The country’s lowest earners will get an early Christmas present after the Mexican government announced this week that the country’s minimum wage will increase by 10.4 percent on December 1.
This is the highest annual rise for more than a decade.
Although this sounds like a substantial hike, the minimum wage will only go up a little more than eight pesos a day, from 80.04 to 88.36 pesos. That’s equivalent to US45 cents a day.
The increase falls short of the recommendation made recently by Copamex (the National Employers Association) to raise the minimum salary to 95.24 pesos.
According to a report from Coneval, a social welfare think tank that advises the federal government, the bare minimum a person needs to live a dignified life in Mexico is 2,822 pesos a month, equivalent to 94 pesos a day. Obviously, this figure rises for a family, meaning that the upcoming wage hike will only make a minimal improvement to the living standards of the country’s poorest people.
There are no published figures as to exactly how many Mexicans earn the minimum wage. However, international organizations, such as the World Bank, have estimated that a quarter of all Mexicans are living below the breadline, and can be classified as in “extreme poverty.”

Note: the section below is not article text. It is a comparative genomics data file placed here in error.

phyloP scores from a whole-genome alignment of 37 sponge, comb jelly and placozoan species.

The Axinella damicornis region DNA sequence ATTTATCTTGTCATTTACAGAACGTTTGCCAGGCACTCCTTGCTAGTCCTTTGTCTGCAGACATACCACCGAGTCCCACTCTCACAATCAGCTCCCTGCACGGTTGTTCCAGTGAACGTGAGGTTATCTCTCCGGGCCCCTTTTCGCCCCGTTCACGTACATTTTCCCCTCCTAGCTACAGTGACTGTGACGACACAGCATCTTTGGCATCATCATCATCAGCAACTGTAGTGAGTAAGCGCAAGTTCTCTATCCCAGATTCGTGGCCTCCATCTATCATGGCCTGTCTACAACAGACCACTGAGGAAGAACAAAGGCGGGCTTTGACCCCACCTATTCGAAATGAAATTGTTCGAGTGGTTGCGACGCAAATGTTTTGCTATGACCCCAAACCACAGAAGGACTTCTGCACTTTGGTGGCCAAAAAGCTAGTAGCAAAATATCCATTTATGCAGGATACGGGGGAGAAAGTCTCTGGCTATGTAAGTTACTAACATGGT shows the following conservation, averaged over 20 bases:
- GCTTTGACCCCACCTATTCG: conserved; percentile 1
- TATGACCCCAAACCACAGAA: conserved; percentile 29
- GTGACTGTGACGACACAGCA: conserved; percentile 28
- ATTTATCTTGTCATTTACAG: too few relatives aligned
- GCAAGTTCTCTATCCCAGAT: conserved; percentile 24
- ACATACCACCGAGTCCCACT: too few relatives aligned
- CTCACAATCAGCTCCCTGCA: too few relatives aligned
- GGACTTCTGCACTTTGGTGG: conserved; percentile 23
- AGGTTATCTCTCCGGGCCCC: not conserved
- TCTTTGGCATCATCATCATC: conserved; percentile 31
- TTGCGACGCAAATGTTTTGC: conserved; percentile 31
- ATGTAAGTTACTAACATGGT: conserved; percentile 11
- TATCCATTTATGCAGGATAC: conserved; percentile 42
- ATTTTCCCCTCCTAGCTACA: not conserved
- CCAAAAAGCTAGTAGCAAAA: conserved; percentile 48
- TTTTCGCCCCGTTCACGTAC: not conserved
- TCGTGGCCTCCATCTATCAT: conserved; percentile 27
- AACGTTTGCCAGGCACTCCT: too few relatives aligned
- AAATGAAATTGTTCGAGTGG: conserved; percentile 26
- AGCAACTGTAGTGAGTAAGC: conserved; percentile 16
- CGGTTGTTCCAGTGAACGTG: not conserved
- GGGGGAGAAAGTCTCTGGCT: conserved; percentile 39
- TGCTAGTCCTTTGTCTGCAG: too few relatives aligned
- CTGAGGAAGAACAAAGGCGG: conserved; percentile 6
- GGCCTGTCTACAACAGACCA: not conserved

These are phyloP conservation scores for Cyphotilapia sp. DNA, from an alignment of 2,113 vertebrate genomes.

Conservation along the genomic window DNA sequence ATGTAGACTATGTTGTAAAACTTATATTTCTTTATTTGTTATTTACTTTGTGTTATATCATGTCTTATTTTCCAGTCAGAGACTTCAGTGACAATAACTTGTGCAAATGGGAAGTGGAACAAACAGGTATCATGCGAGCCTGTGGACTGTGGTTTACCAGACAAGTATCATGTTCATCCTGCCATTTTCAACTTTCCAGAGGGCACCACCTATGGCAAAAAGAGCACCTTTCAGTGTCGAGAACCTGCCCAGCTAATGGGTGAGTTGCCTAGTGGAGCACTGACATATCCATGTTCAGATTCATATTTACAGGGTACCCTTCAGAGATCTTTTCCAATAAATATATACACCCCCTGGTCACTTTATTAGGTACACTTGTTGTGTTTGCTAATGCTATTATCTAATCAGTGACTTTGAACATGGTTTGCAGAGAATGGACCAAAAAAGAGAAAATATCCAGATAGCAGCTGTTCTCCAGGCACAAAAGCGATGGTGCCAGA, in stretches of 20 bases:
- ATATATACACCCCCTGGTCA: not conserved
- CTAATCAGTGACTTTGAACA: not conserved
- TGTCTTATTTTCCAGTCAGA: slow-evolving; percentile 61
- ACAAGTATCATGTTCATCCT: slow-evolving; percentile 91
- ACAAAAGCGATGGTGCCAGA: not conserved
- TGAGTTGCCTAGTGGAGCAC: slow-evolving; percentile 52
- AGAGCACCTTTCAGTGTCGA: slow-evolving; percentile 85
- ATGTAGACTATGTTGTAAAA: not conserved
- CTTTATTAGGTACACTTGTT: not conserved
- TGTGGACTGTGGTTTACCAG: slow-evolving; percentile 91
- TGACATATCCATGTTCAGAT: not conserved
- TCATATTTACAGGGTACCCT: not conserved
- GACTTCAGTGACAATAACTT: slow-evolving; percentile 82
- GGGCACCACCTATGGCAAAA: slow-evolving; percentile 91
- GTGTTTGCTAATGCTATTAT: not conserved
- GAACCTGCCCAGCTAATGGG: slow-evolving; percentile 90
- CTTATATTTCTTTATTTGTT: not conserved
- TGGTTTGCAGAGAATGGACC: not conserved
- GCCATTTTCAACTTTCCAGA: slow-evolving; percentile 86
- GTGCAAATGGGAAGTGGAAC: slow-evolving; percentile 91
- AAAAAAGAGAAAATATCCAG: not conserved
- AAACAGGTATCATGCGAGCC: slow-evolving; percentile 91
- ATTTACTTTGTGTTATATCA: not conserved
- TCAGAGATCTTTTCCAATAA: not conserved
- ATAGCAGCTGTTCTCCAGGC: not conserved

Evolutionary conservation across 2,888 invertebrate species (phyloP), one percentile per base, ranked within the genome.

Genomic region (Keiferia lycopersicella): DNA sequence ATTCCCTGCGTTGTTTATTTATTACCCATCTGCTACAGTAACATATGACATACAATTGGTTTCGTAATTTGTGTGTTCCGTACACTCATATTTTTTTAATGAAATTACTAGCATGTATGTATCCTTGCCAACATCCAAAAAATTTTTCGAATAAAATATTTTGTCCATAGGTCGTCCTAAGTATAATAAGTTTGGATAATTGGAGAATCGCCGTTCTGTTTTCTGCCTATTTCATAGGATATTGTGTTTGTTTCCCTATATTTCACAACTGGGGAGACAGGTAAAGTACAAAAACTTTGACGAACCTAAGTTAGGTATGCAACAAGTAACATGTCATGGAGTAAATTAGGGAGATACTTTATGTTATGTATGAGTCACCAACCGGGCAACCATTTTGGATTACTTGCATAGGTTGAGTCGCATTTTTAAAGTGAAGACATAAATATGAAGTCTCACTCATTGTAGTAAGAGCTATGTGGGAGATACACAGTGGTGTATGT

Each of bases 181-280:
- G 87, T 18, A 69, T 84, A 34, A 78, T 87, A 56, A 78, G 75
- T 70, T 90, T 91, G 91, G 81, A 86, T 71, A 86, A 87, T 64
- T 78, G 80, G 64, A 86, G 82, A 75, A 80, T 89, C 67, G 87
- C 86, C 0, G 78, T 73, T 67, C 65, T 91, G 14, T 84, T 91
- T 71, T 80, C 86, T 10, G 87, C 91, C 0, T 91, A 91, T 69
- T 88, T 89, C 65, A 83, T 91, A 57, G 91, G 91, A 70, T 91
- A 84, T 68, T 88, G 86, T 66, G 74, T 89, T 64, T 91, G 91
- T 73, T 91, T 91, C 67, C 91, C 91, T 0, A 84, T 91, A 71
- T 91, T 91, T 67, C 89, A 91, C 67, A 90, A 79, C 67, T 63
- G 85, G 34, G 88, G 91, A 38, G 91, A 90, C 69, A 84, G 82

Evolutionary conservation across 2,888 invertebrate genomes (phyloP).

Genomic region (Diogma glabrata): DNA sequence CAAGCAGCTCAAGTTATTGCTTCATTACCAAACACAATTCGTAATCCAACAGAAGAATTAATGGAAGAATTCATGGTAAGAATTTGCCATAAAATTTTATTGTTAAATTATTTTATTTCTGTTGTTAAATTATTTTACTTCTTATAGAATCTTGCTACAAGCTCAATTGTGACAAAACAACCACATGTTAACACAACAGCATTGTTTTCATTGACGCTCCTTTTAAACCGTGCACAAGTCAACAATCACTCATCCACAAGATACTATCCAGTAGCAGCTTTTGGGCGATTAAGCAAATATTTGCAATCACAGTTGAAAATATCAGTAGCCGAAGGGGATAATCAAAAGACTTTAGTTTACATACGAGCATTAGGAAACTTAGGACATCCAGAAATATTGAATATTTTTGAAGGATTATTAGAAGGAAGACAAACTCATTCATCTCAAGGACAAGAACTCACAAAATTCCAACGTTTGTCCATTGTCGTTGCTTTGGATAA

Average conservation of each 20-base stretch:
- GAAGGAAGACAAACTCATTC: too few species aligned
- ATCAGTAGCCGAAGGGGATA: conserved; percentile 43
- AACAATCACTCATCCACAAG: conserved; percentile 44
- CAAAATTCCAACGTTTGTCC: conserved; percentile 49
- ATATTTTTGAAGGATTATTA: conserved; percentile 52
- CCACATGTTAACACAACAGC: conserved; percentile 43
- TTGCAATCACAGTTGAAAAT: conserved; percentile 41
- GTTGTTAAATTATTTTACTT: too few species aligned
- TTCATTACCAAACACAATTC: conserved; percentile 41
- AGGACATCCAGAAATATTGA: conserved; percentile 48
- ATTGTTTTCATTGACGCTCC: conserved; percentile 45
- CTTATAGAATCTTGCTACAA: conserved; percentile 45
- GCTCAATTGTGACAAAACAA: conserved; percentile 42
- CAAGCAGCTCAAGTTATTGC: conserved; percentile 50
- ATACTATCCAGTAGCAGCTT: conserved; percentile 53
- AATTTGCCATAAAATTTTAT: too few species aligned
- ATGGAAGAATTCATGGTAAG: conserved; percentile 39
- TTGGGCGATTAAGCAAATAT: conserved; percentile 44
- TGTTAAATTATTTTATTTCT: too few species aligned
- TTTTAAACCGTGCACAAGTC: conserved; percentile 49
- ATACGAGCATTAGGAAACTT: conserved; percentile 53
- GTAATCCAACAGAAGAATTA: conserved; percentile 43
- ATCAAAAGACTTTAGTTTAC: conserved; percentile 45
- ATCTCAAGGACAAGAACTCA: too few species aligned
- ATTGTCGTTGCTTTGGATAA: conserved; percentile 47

The announcement came a month earlier than usual, since annual wage hikes usually take effect on January 1. One reason for this may be the ongoing renegotiation of the North American Free Trade Agreement (Nafta), which has reached a tricky stage, with the United States accusing Mexico and Canada of stalling – and viceversa.
A key demand from U.S. negotiators is that Mexico raise its salaries to create a more level playing field, and put a brake on U.S. companies moving jobs south because of the attractive low wages here.
The early announcement of the wage increase could be Mexico’s way of offering an olive branch to the United States. The Mexican economy would likely take a huge hit if the Trump administration decided to ditch the two-decade-old agreement, as the U.S. president kept promising during his campaign.
But even a 10.4-percent hike may not be enough to appease the U.S. team. The disparity in earnings between the two countries will remain stark: the national minimum wage in the United States currently stands at $US7.25 an hour, almost 12 times higher than in Mexico.